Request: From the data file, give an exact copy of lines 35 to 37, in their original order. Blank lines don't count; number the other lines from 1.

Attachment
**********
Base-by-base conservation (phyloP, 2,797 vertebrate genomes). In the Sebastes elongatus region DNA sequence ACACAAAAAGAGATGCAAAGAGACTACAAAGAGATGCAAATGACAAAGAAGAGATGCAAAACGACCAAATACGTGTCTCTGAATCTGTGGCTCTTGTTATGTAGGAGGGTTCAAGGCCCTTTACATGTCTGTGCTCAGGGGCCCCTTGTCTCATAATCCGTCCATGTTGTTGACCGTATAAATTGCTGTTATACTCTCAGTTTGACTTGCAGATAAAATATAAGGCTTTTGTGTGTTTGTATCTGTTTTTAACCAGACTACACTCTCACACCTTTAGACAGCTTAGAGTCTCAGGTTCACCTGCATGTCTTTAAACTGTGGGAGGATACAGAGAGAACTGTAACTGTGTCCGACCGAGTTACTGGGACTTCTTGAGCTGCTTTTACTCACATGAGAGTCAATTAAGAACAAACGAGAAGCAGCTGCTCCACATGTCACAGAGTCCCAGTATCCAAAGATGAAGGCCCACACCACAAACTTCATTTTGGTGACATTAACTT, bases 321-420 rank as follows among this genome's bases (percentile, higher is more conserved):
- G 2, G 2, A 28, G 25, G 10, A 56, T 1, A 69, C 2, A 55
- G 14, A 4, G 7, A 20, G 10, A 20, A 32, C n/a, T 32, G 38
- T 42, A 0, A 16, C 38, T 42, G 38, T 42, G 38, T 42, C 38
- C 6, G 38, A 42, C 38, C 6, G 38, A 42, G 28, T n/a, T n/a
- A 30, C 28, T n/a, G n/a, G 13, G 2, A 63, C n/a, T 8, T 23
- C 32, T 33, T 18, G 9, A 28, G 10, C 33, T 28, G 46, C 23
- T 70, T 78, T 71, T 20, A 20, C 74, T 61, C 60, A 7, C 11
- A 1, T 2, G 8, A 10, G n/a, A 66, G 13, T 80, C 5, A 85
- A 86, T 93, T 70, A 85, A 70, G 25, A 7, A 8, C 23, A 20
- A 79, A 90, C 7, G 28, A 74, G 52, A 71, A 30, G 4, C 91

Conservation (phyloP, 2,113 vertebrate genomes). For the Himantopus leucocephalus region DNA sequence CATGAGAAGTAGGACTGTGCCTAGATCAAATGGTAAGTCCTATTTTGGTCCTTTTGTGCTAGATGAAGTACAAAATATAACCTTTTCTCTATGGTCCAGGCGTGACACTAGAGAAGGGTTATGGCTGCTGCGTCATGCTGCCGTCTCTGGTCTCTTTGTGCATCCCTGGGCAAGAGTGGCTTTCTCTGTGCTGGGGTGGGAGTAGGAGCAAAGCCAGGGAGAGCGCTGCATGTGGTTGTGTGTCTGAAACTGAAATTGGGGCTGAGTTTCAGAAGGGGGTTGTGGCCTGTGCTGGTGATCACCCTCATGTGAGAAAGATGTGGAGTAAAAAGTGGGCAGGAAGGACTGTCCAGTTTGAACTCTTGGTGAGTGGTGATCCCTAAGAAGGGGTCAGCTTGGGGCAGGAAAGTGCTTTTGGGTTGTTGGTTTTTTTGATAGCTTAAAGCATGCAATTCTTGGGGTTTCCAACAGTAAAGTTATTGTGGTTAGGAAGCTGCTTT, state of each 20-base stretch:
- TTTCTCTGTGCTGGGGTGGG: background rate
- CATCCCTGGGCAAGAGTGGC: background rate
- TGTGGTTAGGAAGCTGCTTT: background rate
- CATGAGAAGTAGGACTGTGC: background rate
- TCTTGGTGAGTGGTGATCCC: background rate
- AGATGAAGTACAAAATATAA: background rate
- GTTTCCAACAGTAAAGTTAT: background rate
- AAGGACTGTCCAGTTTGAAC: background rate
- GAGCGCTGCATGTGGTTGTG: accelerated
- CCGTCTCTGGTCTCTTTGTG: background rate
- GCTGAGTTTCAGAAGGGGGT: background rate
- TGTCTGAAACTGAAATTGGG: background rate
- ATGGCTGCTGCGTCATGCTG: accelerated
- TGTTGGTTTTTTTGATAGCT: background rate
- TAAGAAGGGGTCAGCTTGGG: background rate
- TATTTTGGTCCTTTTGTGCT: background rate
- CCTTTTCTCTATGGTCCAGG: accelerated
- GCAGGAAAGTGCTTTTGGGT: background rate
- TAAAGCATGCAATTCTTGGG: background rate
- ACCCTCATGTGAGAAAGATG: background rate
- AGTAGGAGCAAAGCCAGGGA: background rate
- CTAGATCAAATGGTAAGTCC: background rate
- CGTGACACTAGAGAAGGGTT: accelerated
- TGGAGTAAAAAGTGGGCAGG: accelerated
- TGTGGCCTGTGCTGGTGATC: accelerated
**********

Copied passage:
- CGTGACACTAGAGAAGGGTT: accelerated
- TGGAGTAAAAAGTGGGCAGG: accelerated
- TGTGGCCTGTGCTGGTGATC: accelerated